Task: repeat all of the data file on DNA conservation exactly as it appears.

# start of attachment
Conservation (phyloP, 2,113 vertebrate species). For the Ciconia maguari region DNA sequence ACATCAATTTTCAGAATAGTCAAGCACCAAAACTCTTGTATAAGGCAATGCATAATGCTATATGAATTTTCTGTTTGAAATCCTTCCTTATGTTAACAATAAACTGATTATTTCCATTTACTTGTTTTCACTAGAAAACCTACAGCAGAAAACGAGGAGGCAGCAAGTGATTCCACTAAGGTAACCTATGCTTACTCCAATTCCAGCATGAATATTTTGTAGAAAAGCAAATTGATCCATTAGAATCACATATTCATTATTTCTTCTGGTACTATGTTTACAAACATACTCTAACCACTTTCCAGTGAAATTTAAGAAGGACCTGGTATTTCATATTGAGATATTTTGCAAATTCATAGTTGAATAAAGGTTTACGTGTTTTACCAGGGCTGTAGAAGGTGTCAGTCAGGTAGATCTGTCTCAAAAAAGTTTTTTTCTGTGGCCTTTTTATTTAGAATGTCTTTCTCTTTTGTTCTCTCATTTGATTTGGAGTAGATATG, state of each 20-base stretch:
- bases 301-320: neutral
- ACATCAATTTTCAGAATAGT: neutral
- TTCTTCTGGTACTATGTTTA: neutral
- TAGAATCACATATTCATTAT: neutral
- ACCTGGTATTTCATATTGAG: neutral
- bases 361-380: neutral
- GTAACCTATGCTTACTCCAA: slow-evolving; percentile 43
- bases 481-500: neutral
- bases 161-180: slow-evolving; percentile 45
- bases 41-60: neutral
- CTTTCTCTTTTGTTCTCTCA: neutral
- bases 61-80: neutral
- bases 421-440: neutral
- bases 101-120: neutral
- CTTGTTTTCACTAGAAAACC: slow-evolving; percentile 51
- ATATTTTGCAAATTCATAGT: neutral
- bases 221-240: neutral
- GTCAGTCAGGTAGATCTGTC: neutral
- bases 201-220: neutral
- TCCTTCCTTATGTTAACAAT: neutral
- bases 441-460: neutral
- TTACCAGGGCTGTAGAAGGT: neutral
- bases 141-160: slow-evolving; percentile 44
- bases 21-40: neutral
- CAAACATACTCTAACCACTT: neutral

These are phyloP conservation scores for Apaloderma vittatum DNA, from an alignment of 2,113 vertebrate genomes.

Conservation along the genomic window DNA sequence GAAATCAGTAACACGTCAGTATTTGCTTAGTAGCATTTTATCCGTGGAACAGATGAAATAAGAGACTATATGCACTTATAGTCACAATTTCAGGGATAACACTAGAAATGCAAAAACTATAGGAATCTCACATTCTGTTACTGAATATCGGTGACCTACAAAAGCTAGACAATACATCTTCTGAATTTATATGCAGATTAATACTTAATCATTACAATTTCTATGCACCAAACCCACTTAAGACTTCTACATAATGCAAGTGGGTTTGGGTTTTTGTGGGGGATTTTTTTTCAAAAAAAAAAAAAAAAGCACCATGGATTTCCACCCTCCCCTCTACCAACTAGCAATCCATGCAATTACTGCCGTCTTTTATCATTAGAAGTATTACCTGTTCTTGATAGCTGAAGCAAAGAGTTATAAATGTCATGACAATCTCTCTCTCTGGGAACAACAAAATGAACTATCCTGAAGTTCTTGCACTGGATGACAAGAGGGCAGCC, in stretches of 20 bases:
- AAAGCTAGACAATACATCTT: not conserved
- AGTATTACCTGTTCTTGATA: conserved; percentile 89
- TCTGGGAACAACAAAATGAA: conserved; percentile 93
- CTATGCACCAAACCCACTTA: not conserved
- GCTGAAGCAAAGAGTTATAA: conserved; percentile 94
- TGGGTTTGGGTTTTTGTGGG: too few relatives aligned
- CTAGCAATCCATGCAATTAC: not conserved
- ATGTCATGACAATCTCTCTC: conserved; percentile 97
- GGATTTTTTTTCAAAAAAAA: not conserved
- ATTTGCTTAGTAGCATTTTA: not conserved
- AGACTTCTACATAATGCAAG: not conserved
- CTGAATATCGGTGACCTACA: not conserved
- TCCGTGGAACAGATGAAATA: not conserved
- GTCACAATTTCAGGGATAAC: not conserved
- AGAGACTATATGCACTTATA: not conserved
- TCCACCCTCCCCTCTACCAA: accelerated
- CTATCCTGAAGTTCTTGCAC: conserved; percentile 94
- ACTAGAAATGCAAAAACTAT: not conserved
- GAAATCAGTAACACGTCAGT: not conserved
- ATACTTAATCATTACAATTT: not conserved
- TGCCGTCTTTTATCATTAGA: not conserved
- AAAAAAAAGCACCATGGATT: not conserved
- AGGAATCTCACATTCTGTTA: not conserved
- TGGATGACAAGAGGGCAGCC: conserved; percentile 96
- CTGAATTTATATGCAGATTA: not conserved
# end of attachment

Conservation (phyloP, 2,113 vertebrate species). For the Ciconia maguari region DNA sequence ACATCAATTTTCAGAATAGTCAAGCACCAAAACTCTTGTATAAGGCAATGCATAATGCTATATGAATTTTCTGTTTGAAATCCTTCCTTATGTTAACAATAAACTGATTATTTCCATTTACTTGTTTTCACTAGAAAACCTACAGCAGAAAACGAGGAGGCAGCAAGTGATTCCACTAAGGTAACCTATGCTTACTCCAATTCCAGCATGAATATTTTGTAGAAAAGCAAATTGATCCATTAGAATCACATATTCATTATTTCTTCTGGTACTATGTTTACAAACATACTCTAACCACTTTCCAGTGAAATTTAAGAAGGACCTGGTATTTCATATTGAGATATTTTGCAAATTCATAGTTGAATAAAGGTTTACGTGTTTTACCAGGGCTGTAGAAGGTGTCAGTCAGGTAGATCTGTCTCAAAAAAGTTTTTTTCTGTGGCCTTTTTATTTAGAATGTCTTTCTCTTTTGTTCTCTCATTTGATTTGGAGTAGATATG, state of each 20-base stretch:
- bases 301-320: neutral
- ACATCAATTTTCAGAATAGT: neutral
- TTCTTCTGGTACTATGTTTA: neutral
- TAGAATCACATATTCATTAT: neutral
- ACCTGGTATTTCATATTGAG: neutral
- bases 361-380: neutral
- GTAACCTATGCTTACTCCAA: slow-evolving; percentile 43
- bases 481-500: neutral
- bases 161-180: slow-evolving; percentile 45
- bases 41-60: neutral
- CTTTCTCTTTTGTTCTCTCA: neutral
- bases 61-80: neutral
- bases 421-440: neutral
- bases 101-120: neutral
- CTTGTTTTCACTAGAAAACC: slow-evolving; percentile 51
- ATATTTTGCAAATTCATAGT: neutral
- bases 221-240: neutral
- GTCAGTCAGGTAGATCTGTC: neutral
- bases 201-220: neutral
- TCCTTCCTTATGTTAACAAT: neutral
- bases 441-460: neutral
- TTACCAGGGCTGTAGAAGGT: neutral
- bases 141-160: slow-evolving; percentile 44
- bases 21-40: neutral
- CAAACATACTCTAACCACTT: neutral

These are phyloP conservation scores for Apaloderma vittatum DNA, from an alignment of 2,113 vertebrate genomes.

Conservation along the genomic window DNA sequence GAAATCAGTAACACGTCAGTATTTGCTTAGTAGCATTTTATCCGTGGAACAGATGAAATAAGAGACTATATGCACTTATAGTCACAATTTCAGGGATAACACTAGAAATGCAAAAACTATAGGAATCTCACATTCTGTTACTGAATATCGGTGACCTACAAAAGCTAGACAATACATCTTCTGAATTTATATGCAGATTAATACTTAATCATTACAATTTCTATGCACCAAACCCACTTAAGACTTCTACATAATGCAAGTGGGTTTGGGTTTTTGTGGGGGATTTTTTTTCAAAAAAAAAAAAAAAAGCACCATGGATTTCCACCCTCCCCTCTACCAACTAGCAATCCATGCAATTACTGCCGTCTTTTATCATTAGAAGTATTACCTGTTCTTGATAGCTGAAGCAAAGAGTTATAAATGTCATGACAATCTCTCTCTCTGGGAACAACAAAATGAACTATCCTGAAGTTCTTGCACTGGATGACAAGAGGGCAGCC, in stretches of 20 bases:
- AAAGCTAGACAATACATCTT: not conserved
- AGTATTACCTGTTCTTGATA: conserved; percentile 89
- TCTGGGAACAACAAAATGAA: conserved; percentile 93
- CTATGCACCAAACCCACTTA: not conserved
- GCTGAAGCAAAGAGTTATAA: conserved; percentile 94
- TGGGTTTGGGTTTTTGTGGG: too few relatives aligned
- CTAGCAATCCATGCAATTAC: not conserved
- ATGTCATGACAATCTCTCTC: conserved; percentile 97
- GGATTTTTTTTCAAAAAAAA: not conserved
- ATTTGCTTAGTAGCATTTTA: not conserved
- AGACTTCTACATAATGCAAG: not conserved
- CTGAATATCGGTGACCTACA: not conserved
- TCCGTGGAACAGATGAAATA: not conserved
- GTCACAATTTCAGGGATAAC: not conserved
- AGAGACTATATGCACTTATA: not conserved
- TCCACCCTCCCCTCTACCAA: accelerated
- CTATCCTGAAGTTCTTGCAC: conserved; percentile 94
- ACTAGAAATGCAAAAACTAT: not conserved
- GAAATCAGTAACACGTCAGT: not conserved
- ATACTTAATCATTACAATTT: not conserved
- TGCCGTCTTTTATCATTAGA: not conserved
- AAAAAAAAGCACCATGGATT: not conserved
- AGGAATCTCACATTCTGTTA: not conserved
- TGGATGACAAGAGGGCAGCC: conserved; percentile 96
- CTGAATTTATATGCAGATTA: not conserved